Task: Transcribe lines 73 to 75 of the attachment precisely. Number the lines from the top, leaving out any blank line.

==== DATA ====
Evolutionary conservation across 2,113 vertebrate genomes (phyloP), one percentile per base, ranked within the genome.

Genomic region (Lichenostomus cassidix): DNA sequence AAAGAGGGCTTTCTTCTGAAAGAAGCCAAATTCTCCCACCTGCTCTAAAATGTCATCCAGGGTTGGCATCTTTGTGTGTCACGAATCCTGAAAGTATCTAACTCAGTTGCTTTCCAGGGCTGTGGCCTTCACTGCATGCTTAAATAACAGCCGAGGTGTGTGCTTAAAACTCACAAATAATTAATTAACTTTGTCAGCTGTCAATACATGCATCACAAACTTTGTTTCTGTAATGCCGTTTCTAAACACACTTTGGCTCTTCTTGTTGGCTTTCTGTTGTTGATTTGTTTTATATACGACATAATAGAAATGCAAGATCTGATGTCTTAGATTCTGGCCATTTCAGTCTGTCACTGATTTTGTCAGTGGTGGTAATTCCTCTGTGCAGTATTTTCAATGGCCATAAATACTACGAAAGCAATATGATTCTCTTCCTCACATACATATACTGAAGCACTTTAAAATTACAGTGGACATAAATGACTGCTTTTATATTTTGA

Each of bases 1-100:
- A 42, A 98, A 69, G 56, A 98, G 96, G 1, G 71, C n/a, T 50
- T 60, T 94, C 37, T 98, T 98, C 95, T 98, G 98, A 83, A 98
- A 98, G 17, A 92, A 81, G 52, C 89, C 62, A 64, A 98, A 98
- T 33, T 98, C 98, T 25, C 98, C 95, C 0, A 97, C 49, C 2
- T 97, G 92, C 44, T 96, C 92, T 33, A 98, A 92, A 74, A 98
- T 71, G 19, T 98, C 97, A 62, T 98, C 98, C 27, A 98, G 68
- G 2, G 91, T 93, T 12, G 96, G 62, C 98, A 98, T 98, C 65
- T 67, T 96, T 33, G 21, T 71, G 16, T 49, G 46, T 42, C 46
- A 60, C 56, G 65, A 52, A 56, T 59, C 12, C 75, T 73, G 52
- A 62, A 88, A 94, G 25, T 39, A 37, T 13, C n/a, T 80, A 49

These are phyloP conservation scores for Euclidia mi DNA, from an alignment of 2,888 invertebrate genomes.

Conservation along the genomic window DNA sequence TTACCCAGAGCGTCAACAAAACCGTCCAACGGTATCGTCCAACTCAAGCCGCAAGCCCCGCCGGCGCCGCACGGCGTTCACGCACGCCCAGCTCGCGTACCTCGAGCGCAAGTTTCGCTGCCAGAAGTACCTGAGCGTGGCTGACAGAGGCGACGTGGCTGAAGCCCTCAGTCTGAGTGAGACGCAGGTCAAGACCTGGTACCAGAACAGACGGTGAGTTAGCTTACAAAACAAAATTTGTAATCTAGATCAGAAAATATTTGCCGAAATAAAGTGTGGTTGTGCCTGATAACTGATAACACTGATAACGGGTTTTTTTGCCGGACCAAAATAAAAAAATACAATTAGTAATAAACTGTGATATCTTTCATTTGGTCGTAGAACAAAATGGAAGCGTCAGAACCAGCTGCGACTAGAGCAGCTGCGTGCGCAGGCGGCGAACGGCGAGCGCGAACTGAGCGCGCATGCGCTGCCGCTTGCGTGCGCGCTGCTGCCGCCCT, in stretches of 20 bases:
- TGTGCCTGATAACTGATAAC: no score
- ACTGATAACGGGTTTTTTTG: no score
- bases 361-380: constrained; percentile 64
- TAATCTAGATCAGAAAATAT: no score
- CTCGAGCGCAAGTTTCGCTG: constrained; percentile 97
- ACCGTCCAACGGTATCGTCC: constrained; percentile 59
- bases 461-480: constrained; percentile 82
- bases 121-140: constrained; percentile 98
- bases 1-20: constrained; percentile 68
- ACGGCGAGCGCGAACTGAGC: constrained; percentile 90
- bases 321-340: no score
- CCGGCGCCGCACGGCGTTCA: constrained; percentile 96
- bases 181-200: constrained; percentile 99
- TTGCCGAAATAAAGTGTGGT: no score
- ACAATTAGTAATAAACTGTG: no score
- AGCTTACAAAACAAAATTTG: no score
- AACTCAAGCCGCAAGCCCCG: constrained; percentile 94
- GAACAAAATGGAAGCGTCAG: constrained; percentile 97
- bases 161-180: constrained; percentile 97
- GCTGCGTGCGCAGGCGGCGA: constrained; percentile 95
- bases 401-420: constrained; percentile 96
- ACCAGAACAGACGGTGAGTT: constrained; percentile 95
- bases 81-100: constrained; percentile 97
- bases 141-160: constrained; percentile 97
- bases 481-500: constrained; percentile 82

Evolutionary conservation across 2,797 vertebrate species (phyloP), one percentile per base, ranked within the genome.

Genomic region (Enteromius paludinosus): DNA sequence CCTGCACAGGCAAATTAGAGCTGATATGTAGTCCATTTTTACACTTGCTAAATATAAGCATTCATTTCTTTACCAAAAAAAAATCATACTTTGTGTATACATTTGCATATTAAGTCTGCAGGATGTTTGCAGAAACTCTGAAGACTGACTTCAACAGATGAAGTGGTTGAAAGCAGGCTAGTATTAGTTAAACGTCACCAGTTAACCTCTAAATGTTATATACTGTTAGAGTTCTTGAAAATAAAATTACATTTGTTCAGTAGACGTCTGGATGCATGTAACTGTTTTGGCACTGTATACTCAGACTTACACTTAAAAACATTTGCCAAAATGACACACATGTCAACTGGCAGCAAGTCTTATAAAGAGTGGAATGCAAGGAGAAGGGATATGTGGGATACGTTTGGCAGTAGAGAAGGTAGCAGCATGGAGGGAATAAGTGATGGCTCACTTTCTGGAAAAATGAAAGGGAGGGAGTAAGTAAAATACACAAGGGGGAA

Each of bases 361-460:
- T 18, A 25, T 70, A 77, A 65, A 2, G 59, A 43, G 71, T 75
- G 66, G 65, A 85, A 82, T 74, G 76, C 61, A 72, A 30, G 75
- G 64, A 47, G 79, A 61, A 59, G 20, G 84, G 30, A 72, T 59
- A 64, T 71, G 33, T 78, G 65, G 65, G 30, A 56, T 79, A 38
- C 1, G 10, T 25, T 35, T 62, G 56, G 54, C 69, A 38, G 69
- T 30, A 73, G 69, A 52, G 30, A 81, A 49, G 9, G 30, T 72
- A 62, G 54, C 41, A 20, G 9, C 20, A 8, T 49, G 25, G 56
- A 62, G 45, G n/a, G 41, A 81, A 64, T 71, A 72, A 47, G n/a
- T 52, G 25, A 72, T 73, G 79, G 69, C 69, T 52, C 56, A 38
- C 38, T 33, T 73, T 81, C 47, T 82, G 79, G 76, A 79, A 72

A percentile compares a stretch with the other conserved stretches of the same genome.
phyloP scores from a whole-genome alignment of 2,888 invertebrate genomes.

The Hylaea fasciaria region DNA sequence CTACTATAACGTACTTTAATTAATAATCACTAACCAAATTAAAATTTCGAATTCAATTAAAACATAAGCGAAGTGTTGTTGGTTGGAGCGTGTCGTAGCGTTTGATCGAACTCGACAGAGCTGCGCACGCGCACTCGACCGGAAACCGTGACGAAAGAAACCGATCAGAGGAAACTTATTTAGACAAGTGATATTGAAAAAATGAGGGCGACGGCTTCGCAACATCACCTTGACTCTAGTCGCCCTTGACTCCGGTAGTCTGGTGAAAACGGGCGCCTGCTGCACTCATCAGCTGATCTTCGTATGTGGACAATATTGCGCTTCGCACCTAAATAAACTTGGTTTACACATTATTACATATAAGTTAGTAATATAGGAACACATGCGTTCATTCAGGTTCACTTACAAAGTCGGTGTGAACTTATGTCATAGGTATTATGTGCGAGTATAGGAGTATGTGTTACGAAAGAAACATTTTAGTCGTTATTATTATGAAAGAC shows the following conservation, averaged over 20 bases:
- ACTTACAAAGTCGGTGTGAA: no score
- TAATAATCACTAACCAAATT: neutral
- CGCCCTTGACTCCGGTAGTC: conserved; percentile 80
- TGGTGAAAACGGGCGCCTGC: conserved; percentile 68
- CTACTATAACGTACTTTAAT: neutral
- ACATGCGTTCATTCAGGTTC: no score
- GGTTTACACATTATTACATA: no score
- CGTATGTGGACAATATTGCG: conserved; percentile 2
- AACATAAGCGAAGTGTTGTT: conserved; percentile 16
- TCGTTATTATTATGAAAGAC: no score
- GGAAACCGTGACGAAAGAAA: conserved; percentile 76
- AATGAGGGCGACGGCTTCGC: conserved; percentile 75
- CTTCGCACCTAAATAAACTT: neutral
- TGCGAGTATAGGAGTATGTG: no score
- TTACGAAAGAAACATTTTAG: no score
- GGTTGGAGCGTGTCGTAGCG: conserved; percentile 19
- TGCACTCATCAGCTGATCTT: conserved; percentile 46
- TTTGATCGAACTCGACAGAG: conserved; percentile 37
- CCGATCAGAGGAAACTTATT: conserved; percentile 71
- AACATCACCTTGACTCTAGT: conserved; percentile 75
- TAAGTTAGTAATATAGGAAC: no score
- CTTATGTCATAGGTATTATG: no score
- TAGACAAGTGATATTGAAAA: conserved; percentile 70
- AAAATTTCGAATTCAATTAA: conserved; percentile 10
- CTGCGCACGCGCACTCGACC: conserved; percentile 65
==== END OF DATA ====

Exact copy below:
- TGCACTCATCAGCTGATCTT: conserved; percentile 46
- TTTGATCGAACTCGACAGAG: conserved; percentile 37
- CCGATCAGAGGAAACTTATT: conserved; percentile 71